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Following a stimulus, the neural response typically strongly varies in time and across neurons before settling to a steady-state. While classical population coding theory disregards the temporal dimension, recent works have argued that trajectories of transient activity can be particularly informative about stimulus identity and may form the basis of computations through dynamics. Yet the dynamical mechanisms needed to generate a population code based on transient trajectories have not been fully elucidated. Here we examine transient coding in a broad class of high-dimensional linear networks of recurrently connected units. We start by reviewing a well-known result that leads to a distinction between two classes of networks: networks in which all inputs lead to weak, decaying transients, and networks in which specific inputs elicit amplified transient responses and are mapped onto output states during the dynamics. Theses two classes are simply distinguished based on the spectrum of the symmetric part of the connectivity matrix. For the second class of networks, which is a sub-class of non-normal networks, we provide a procedure to identify transiently amplified inputs and the corresponding readouts. We first apply these results to standard randomly-connected and two-population networks. We then build minimal, low-rank networks that robustly implement trajectories mapping a specific input onto a specific orthogonal output state. Finally, we demonstrate that the capacity of the obtained networks increases proportionally with their size.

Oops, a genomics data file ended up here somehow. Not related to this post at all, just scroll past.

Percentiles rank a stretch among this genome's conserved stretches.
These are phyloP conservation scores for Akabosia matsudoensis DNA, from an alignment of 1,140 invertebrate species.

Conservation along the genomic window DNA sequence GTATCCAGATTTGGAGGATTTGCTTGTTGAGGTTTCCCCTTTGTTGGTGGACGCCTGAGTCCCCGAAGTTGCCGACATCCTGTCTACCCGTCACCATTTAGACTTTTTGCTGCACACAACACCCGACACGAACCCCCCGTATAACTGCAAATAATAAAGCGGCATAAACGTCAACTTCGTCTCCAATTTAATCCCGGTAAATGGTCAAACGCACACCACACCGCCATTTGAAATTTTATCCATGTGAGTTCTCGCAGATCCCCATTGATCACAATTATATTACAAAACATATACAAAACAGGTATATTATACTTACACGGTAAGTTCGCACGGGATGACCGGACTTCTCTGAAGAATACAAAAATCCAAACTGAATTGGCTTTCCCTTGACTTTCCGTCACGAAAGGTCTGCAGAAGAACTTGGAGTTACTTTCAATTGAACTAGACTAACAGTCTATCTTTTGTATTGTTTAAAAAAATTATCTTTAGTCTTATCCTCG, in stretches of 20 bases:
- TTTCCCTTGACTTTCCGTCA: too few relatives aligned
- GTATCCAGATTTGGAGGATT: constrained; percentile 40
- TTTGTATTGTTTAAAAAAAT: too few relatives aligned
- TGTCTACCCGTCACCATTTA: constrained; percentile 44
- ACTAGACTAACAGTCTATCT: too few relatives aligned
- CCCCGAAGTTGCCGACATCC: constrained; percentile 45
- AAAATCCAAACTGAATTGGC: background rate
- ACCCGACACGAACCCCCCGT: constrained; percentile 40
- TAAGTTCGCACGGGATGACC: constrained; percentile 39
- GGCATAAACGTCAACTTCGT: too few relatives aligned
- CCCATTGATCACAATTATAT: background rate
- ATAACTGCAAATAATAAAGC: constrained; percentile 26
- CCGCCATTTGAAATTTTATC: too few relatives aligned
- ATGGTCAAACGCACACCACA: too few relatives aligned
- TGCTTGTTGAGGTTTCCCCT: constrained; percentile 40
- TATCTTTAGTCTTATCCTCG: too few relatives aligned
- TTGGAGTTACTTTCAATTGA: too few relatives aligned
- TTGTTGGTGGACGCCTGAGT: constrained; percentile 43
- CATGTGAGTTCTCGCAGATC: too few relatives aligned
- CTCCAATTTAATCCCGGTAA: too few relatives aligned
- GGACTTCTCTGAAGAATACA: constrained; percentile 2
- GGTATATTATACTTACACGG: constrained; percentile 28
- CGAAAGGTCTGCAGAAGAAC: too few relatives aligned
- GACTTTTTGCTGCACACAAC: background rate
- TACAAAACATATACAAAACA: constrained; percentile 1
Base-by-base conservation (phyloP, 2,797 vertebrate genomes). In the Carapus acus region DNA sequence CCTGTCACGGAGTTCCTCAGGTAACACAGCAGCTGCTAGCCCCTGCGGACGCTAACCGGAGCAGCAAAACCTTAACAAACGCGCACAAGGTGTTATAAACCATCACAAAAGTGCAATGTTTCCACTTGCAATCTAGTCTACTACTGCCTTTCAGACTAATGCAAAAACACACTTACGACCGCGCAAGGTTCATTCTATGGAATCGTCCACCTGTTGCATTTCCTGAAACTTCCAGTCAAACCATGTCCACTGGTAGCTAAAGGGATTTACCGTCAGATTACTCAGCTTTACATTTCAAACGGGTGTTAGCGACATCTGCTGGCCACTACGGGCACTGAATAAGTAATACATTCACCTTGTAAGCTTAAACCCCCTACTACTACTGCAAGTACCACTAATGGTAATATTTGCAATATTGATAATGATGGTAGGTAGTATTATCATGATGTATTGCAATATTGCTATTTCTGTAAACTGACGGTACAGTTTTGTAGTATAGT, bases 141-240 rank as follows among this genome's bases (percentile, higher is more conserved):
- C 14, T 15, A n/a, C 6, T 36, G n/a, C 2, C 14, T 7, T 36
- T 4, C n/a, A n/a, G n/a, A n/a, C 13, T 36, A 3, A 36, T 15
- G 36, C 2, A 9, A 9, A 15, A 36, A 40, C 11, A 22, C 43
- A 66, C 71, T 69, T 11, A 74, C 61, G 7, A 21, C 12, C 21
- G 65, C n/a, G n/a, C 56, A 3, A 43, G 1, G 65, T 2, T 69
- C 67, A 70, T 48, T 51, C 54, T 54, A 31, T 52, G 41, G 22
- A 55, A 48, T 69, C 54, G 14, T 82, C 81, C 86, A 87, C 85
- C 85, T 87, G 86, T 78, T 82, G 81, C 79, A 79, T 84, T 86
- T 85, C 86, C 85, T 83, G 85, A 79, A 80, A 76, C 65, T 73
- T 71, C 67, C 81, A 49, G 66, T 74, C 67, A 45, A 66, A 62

This article was published in the following journal.
Name: PLoS computational biology
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A computer architecture, implementable in either hardware or software, modeled after biological neural networks. Like the biological system in which the processing capability is a result of the interconnection strengths between arrays of nonlinear processing nodes, computerized neural networks, often called perceptrons or multilayer connectionist models, consist of neuron-like units. A homogeneous group of units makes up a layer. These networks are good at pattern recognition. They are adaptive, performing tasks by example, and thus are better for decision-making than are linear learning machines or cluster analysis. They do not require explicit programming.
An early embryonic developmental process of CHORDATES that is characterized by morphogenic movements of ECTODERM resulting in the formation of the NEURAL PLATE; the NEURAL CREST; and the NEURAL TUBE. Improper closure of the NEURAL GROOVE results in congenital NEURAL TUBE DEFECTS.
The two longitudinal ridges along the PRIMITIVE STREAK appearing near the end of GASTRULATION during development of nervous system (NEURULATION). The ridges are formed by folding of NEURAL PLATE. Between the ridges is a neural groove which deepens as the fold become elevated. When the folds meet at midline, the groove becomes a closed tube, the NEURAL TUBE.
A tube of ectodermal tissue in an embryo that will give rise to the CENTRAL NERVOUS SYSTEM, including the SPINAL CORD and the BRAIN. Lumen within the neural tube is called neural canal which gives rise to the central canal of the spinal cord and the ventricles of the brain. For malformation of the neural tube, see NEURAL TUBE DEFECTS.
The region in the dorsal ECTODERM of a chordate embryo that gives rise to the future CENTRAL NERVOUS SYSTEM. Tissue in the neural plate is called the neuroectoderm, often used as a synonym of neural plate.